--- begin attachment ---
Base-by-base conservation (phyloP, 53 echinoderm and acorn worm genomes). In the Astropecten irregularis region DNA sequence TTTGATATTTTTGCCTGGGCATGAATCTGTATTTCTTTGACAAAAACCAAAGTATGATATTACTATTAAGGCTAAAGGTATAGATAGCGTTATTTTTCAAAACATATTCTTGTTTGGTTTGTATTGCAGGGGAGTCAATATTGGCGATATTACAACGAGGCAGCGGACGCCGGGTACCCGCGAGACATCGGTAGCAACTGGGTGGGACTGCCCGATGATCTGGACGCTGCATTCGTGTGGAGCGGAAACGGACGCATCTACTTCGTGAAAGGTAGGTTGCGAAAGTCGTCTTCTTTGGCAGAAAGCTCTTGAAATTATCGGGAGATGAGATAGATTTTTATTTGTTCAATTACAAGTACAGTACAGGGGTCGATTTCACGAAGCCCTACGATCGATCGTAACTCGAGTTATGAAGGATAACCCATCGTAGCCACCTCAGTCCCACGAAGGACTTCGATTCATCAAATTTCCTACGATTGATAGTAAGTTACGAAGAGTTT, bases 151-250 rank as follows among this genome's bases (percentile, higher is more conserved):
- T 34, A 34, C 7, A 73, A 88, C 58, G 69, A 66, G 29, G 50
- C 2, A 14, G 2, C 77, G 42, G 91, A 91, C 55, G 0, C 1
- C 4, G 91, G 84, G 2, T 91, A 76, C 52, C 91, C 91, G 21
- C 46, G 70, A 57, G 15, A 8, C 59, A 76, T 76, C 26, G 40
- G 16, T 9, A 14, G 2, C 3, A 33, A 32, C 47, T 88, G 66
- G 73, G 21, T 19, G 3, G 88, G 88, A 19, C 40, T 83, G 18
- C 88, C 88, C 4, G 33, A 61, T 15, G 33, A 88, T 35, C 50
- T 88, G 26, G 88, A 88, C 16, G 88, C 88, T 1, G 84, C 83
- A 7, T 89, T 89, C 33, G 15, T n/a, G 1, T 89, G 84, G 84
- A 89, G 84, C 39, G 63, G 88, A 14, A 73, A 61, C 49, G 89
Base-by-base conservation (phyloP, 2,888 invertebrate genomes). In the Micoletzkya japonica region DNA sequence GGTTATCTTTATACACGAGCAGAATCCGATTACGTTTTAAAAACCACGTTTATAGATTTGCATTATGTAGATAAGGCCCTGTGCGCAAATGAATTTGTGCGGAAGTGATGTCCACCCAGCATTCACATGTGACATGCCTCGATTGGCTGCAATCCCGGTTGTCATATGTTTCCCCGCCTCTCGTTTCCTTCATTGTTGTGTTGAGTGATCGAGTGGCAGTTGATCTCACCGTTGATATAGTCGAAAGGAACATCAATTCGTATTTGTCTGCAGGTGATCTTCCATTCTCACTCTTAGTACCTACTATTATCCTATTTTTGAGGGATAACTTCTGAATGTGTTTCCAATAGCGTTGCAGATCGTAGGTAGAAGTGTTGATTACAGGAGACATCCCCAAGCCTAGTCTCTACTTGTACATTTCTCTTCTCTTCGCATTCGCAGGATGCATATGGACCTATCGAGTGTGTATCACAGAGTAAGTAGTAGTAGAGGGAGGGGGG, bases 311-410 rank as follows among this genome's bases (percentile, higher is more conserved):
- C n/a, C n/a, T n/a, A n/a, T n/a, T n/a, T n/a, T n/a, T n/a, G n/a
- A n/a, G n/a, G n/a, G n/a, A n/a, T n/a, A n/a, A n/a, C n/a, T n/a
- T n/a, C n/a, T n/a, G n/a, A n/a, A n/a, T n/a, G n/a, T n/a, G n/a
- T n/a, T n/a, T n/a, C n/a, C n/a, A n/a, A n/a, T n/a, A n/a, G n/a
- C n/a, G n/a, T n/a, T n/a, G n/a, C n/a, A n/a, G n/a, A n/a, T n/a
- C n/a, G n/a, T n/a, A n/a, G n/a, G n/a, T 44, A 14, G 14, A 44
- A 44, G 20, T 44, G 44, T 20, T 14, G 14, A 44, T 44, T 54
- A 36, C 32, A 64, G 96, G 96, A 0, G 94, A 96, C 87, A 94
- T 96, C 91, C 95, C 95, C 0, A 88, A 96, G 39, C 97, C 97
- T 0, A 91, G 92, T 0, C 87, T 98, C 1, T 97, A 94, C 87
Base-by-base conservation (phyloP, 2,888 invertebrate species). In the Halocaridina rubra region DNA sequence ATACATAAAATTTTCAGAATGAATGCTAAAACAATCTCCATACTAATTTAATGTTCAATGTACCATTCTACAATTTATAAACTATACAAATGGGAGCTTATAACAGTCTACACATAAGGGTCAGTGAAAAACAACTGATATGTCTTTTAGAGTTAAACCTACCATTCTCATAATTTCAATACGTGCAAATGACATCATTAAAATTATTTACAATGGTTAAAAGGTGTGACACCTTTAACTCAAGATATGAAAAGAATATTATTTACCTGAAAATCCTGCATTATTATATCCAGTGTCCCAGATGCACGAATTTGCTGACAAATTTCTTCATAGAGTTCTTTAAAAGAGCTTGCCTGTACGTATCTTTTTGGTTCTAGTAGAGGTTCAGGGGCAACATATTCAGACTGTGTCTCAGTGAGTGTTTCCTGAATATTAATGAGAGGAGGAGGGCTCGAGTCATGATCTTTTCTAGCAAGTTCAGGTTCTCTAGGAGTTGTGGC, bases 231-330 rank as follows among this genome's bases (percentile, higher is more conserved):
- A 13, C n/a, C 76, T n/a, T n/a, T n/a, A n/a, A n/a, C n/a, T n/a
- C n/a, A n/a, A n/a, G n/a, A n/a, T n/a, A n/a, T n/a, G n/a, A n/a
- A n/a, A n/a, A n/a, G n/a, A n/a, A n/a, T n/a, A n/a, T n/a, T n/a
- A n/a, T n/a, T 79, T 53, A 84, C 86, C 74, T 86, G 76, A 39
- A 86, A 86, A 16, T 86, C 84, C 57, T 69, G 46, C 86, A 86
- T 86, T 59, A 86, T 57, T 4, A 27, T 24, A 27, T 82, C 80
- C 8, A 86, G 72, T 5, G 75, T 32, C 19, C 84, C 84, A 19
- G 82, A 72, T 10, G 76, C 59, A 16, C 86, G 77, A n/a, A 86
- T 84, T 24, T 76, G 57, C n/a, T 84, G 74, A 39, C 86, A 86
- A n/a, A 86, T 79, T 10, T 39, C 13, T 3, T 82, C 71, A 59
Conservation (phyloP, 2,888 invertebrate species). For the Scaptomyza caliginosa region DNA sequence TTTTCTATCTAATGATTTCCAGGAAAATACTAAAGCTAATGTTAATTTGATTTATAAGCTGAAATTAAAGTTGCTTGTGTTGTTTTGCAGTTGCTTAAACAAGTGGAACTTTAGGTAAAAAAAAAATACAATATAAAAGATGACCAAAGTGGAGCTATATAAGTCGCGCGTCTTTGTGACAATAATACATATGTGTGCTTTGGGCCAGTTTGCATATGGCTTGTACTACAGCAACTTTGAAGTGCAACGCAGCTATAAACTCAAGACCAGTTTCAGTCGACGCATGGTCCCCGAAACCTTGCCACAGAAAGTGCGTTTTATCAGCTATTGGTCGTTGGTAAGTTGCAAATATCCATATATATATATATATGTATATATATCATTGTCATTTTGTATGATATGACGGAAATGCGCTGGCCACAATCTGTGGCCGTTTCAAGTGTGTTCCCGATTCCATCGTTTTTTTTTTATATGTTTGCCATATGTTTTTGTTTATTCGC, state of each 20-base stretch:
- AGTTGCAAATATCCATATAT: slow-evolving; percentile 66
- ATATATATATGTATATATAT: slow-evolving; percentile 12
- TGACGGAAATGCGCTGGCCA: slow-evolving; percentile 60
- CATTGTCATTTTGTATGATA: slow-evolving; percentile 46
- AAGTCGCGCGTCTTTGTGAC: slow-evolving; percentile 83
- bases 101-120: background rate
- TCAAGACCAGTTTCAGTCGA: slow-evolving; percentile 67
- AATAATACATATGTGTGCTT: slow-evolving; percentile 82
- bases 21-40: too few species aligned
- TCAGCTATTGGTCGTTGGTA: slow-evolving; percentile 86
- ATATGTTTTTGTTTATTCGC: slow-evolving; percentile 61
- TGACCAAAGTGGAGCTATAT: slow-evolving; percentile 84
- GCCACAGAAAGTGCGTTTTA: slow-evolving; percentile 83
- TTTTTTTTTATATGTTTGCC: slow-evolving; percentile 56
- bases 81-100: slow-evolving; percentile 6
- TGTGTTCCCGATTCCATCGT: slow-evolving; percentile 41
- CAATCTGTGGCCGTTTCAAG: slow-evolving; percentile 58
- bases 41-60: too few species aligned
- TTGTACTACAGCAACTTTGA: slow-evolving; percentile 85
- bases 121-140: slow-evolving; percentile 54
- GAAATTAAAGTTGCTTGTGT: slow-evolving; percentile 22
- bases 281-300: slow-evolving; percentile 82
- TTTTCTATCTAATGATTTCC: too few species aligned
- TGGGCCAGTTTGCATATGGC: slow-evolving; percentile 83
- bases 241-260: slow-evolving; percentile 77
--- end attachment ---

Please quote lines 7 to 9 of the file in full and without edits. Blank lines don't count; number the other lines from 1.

- G 73, G 21, T 19, G 3, G 88, G 88, A 19, C 40, T 83, G 18
- C 88, C 88, C 4, G 33, A 61, T 15, G 33, A 88, T 35, C 50
- T 88, G 26, G 88, A 88, C 16, G 88, C 88, T 1, G 84, C 83